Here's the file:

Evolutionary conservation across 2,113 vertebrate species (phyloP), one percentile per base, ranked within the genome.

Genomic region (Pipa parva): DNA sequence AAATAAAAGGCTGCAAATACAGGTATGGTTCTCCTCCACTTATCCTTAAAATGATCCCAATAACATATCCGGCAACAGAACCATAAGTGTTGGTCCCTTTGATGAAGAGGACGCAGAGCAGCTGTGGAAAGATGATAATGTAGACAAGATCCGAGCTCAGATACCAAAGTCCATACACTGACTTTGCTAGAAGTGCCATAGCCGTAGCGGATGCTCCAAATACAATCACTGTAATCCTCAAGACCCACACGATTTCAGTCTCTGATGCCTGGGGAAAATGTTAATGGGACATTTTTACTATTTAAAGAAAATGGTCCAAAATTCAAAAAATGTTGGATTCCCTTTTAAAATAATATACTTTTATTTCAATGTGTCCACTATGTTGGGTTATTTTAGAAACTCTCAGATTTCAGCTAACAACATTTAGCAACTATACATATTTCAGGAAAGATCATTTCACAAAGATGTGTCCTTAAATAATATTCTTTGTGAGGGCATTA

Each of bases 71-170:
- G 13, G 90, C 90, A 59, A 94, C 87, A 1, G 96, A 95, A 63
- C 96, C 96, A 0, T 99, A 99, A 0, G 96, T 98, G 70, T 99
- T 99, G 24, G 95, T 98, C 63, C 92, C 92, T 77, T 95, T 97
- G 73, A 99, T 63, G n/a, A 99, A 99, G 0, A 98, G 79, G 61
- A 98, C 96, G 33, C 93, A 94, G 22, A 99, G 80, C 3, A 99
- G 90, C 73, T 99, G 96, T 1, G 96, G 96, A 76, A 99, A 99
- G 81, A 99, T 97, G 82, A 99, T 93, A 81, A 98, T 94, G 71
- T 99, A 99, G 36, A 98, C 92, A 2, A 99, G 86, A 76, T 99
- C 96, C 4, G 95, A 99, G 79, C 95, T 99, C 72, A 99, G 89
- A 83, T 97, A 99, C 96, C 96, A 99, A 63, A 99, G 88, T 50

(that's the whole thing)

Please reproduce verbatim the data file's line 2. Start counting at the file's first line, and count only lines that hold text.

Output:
Genomic region (Pipa parva): DNA sequence AAATAAAAGGCTGCAAATACAGGTATGGTTCTCCTCCACTTATCCTTAAAATGATCCCAATAACATATCCGGCAACAGAACCATAAGTGTTGGTCCCTTTGATGAAGAGGACGCAGAGCAGCTGTGGAAAGATGATAATGTAGACAAGATCCGAGCTCAGATACCAAAGTCCATACACTGACTTTGCTAGAAGTGCCATAGCCGTAGCGGATGCTCCAAATACAATCACTGTAATCCTCAAGACCCACACGATTTCAGTCTCTGATGCCTGGGGAAAATGTTAATGGGACATTTTTACTATTTAAAGAAAATGGTCCAAAATTCAAAAAATGTTGGATTCCCTTTTAAAATAATATACTTTTATTTCAATGTGTCCACTATGTTGGGTTATTTTAGAAACTCTCAGATTTCAGCTAACAACATTTAGCAACTATACATATTTCAGGAAAGATCATTTCACAAAGATGTGTCCTTAAATAATATTCTTTGTGAGGGCATTA